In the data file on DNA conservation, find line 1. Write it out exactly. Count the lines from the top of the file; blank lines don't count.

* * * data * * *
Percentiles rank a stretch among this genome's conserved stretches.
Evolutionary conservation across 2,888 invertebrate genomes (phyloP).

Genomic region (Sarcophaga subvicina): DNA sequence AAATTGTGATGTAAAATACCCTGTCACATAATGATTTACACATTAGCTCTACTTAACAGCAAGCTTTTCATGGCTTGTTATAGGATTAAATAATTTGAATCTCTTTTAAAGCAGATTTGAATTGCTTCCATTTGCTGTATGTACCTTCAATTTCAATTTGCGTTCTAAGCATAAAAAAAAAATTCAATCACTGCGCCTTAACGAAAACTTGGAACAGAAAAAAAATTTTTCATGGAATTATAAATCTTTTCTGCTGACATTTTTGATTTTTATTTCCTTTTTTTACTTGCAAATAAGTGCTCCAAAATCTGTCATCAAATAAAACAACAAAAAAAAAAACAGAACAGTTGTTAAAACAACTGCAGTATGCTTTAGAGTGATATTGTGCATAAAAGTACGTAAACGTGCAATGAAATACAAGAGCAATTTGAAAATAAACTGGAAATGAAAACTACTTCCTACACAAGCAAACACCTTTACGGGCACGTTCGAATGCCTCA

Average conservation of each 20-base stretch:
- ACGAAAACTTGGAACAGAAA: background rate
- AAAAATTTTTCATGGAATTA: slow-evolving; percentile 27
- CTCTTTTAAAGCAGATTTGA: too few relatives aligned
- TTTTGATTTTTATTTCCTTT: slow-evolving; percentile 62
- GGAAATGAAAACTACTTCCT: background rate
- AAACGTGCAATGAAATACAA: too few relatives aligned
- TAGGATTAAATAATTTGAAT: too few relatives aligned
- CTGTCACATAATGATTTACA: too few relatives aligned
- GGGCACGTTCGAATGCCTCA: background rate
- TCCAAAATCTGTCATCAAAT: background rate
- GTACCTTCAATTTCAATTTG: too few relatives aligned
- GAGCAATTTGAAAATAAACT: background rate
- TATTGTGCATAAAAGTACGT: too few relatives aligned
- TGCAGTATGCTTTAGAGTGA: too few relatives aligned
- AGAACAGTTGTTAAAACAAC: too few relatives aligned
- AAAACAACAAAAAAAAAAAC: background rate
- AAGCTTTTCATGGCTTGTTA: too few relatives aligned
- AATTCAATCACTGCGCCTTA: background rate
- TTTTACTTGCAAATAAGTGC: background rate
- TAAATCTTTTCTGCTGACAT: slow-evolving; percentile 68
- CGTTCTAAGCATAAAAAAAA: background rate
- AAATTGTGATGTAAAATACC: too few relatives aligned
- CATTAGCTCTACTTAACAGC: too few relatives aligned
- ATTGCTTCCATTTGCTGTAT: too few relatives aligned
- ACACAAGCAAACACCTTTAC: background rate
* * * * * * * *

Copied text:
Percentiles rank a stretch among this genome's conserved stretches.